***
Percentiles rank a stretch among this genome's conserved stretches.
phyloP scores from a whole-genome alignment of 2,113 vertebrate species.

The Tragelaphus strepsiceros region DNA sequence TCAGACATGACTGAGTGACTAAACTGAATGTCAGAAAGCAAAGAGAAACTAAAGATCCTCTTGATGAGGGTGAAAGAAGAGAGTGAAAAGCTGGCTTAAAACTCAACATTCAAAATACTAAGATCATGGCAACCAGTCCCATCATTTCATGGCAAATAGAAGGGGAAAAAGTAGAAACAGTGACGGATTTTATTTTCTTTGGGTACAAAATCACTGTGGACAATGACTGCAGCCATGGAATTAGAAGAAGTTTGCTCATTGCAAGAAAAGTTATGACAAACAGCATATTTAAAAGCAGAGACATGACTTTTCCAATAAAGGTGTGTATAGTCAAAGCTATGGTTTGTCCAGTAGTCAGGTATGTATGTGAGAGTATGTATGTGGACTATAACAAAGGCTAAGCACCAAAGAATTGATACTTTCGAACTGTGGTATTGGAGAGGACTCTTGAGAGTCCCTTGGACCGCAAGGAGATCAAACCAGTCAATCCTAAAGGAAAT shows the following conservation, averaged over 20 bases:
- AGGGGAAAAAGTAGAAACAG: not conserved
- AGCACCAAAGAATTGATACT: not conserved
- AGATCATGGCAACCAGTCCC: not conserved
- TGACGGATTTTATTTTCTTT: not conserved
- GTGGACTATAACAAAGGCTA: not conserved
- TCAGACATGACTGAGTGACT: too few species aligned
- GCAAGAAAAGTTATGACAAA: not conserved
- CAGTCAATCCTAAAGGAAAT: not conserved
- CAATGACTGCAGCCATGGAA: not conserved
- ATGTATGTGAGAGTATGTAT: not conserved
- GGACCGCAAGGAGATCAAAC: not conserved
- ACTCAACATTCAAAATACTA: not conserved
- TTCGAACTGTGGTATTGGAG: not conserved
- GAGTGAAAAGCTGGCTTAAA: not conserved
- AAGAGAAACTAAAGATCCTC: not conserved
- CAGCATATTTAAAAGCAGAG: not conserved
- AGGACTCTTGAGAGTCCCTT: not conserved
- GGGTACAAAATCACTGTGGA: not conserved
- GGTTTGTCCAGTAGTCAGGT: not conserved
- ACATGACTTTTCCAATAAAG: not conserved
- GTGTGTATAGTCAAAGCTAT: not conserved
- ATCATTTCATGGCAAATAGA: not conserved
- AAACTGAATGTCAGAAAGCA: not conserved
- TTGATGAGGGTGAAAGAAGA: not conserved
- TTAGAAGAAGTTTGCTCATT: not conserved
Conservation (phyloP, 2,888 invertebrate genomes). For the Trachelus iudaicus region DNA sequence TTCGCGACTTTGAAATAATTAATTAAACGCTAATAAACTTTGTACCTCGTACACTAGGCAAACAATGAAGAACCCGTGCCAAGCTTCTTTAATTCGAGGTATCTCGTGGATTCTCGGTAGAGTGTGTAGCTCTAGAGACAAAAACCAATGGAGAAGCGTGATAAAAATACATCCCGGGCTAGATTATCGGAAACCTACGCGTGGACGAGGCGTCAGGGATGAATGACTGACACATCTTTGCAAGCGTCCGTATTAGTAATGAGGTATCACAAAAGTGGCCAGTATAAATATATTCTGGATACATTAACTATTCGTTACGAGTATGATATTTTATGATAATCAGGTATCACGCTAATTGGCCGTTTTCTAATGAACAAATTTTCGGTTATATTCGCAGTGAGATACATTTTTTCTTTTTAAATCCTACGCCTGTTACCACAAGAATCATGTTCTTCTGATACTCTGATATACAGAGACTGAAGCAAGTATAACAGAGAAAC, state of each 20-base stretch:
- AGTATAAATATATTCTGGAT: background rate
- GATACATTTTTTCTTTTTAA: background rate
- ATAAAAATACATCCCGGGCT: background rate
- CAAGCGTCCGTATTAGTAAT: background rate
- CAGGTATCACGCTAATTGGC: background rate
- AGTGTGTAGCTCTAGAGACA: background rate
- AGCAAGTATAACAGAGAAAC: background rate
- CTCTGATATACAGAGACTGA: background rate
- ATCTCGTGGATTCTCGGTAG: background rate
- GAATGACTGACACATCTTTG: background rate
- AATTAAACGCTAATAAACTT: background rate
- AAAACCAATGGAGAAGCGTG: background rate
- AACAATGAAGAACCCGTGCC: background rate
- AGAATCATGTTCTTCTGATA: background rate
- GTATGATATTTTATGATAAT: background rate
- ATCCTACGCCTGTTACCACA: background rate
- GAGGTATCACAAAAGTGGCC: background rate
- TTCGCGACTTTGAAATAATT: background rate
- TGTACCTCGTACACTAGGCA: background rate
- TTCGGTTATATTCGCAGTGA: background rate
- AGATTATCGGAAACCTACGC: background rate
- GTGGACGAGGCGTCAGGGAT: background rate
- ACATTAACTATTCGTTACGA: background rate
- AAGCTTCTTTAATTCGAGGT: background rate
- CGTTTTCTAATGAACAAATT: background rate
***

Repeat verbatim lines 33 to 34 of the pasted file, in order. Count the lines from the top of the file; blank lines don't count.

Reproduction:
- CAAGCGTCCGTATTAGTAAT: background rate
- CAGGTATCACGCTAATTGGC: background rate